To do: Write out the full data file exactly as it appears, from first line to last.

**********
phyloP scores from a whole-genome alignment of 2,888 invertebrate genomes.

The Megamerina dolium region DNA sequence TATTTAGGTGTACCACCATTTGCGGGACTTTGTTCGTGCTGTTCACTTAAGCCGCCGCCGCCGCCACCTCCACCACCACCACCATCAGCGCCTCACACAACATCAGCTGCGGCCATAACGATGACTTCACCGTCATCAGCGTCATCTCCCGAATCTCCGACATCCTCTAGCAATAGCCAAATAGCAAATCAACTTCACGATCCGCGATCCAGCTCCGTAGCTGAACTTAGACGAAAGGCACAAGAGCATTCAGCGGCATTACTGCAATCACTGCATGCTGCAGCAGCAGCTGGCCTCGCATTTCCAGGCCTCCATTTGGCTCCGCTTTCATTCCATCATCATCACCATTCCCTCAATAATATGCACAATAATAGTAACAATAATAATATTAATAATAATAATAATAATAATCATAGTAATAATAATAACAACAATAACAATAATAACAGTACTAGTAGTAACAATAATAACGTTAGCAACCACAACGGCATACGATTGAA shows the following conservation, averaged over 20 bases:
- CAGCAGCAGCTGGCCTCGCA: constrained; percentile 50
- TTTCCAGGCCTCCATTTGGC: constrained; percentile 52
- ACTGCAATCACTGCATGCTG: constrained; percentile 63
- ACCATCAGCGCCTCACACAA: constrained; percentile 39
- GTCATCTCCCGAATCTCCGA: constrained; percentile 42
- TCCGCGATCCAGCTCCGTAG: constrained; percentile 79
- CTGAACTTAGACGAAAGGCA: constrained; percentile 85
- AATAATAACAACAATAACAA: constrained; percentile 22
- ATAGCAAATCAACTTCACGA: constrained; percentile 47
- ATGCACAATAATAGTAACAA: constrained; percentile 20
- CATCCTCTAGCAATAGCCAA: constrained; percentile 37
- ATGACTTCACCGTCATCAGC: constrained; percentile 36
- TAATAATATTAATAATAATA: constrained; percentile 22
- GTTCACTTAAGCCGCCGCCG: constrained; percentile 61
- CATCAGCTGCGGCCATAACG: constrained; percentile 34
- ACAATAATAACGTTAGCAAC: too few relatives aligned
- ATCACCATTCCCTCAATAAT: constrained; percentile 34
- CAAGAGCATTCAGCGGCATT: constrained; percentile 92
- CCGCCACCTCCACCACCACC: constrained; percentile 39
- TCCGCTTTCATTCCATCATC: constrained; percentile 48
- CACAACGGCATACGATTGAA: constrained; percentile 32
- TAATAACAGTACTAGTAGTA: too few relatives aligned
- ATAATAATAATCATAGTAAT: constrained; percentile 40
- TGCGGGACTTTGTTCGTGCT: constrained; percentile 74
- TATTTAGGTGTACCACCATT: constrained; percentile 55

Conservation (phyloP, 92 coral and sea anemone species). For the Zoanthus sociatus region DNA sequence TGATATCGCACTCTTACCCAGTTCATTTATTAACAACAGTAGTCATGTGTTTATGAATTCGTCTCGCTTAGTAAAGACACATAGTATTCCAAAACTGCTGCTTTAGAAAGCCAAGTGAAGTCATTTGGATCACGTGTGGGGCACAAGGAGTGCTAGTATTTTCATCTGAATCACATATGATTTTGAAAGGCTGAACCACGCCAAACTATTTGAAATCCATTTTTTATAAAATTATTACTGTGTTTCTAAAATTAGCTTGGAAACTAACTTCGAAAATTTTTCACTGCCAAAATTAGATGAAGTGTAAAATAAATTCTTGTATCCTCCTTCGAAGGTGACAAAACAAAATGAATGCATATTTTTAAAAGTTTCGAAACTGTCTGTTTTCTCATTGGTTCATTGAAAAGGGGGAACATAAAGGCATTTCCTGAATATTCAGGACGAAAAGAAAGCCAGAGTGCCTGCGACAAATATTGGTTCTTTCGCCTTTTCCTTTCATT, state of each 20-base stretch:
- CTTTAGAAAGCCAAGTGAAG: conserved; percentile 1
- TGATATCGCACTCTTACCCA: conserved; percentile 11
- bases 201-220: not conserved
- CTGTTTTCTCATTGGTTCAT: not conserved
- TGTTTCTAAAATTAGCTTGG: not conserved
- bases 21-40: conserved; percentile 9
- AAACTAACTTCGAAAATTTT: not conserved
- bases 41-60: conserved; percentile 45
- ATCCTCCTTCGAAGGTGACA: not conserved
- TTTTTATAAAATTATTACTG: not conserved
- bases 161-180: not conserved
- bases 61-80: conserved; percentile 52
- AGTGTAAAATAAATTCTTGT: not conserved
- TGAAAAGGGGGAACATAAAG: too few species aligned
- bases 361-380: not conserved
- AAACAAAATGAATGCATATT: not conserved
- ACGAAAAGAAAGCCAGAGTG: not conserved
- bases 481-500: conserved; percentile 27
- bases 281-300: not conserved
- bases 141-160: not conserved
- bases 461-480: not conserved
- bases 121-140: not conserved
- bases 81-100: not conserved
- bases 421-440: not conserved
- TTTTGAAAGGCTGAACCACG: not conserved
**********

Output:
phyloP scores from a whole-genome alignment of 2,888 invertebrate genomes.

The Megamerina dolium region DNA sequence TATTTAGGTGTACCACCATTTGCGGGACTTTGTTCGTGCTGTTCACTTAAGCCGCCGCCGCCGCCACCTCCACCACCACCACCATCAGCGCCTCACACAACATCAGCTGCGGCCATAACGATGACTTCACCGTCATCAGCGTCATCTCCCGAATCTCCGACATCCTCTAGCAATAGCCAAATAGCAAATCAACTTCACGATCCGCGATCCAGCTCCGTAGCTGAACTTAGACGAAAGGCACAAGAGCATTCAGCGGCATTACTGCAATCACTGCATGCTGCAGCAGCAGCTGGCCTCGCATTTCCAGGCCTCCATTTGGCTCCGCTTTCATTCCATCATCATCACCATTCCCTCAATAATATGCACAATAATAGTAACAATAATAATATTAATAATAATAATAATAATAATCATAGTAATAATAATAACAACAATAACAATAATAACAGTACTAGTAGTAACAATAATAACGTTAGCAACCACAACGGCATACGATTGAA shows the following conservation, averaged over 20 bases:
- CAGCAGCAGCTGGCCTCGCA: constrained; percentile 50
- TTTCCAGGCCTCCATTTGGC: constrained; percentile 52
- ACTGCAATCACTGCATGCTG: constrained; percentile 63
- ACCATCAGCGCCTCACACAA: constrained; percentile 39
- GTCATCTCCCGAATCTCCGA: constrained; percentile 42
- TCCGCGATCCAGCTCCGTAG: constrained; percentile 79
- CTGAACTTAGACGAAAGGCA: constrained; percentile 85
- AATAATAACAACAATAACAA: constrained; percentile 22
- ATAGCAAATCAACTTCACGA: constrained; percentile 47
- ATGCACAATAATAGTAACAA: constrained; percentile 20
- CATCCTCTAGCAATAGCCAA: constrained; percentile 37
- ATGACTTCACCGTCATCAGC: constrained; percentile 36
- TAATAATATTAATAATAATA: constrained; percentile 22
- GTTCACTTAAGCCGCCGCCG: constrained; percentile 61
- CATCAGCTGCGGCCATAACG: constrained; percentile 34
- ACAATAATAACGTTAGCAAC: too few relatives aligned
- ATCACCATTCCCTCAATAAT: constrained; percentile 34
- CAAGAGCATTCAGCGGCATT: constrained; percentile 92
- CCGCCACCTCCACCACCACC: constrained; percentile 39
- TCCGCTTTCATTCCATCATC: constrained; percentile 48
- CACAACGGCATACGATTGAA: constrained; percentile 32
- TAATAACAGTACTAGTAGTA: too few relatives aligned
- ATAATAATAATCATAGTAAT: constrained; percentile 40
- TGCGGGACTTTGTTCGTGCT: constrained; percentile 74
- TATTTAGGTGTACCACCATT: constrained; percentile 55

Conservation (phyloP, 92 coral and sea anemone species). For the Zoanthus sociatus region DNA sequence TGATATCGCACTCTTACCCAGTTCATTTATTAACAACAGTAGTCATGTGTTTATGAATTCGTCTCGCTTAGTAAAGACACATAGTATTCCAAAACTGCTGCTTTAGAAAGCCAAGTGAAGTCATTTGGATCACGTGTGGGGCACAAGGAGTGCTAGTATTTTCATCTGAATCACATATGATTTTGAAAGGCTGAACCACGCCAAACTATTTGAAATCCATTTTTTATAAAATTATTACTGTGTTTCTAAAATTAGCTTGGAAACTAACTTCGAAAATTTTTCACTGCCAAAATTAGATGAAGTGTAAAATAAATTCTTGTATCCTCCTTCGAAGGTGACAAAACAAAATGAATGCATATTTTTAAAAGTTTCGAAACTGTCTGTTTTCTCATTGGTTCATTGAAAAGGGGGAACATAAAGGCATTTCCTGAATATTCAGGACGAAAAGAAAGCCAGAGTGCCTGCGACAAATATTGGTTCTTTCGCCTTTTCCTTTCATT, state of each 20-base stretch:
- CTTTAGAAAGCCAAGTGAAG: conserved; percentile 1
- TGATATCGCACTCTTACCCA: conserved; percentile 11
- bases 201-220: not conserved
- CTGTTTTCTCATTGGTTCAT: not conserved
- TGTTTCTAAAATTAGCTTGG: not conserved
- bases 21-40: conserved; percentile 9
- AAACTAACTTCGAAAATTTT: not conserved
- bases 41-60: conserved; percentile 45
- ATCCTCCTTCGAAGGTGACA: not conserved
- TTTTTATAAAATTATTACTG: not conserved
- bases 161-180: not conserved
- bases 61-80: conserved; percentile 52
- AGTGTAAAATAAATTCTTGT: not conserved
- TGAAAAGGGGGAACATAAAG: too few species aligned
- bases 361-380: not conserved
- AAACAAAATGAATGCATATT: not conserved
- ACGAAAAGAAAGCCAGAGTG: not conserved
- bases 481-500: conserved; percentile 27
- bases 281-300: not conserved
- bases 141-160: not conserved
- bases 461-480: not conserved
- bases 121-140: not conserved
- bases 81-100: not conserved
- bases 421-440: not conserved
- TTTTGAAAGGCTGAACCACG: not conserved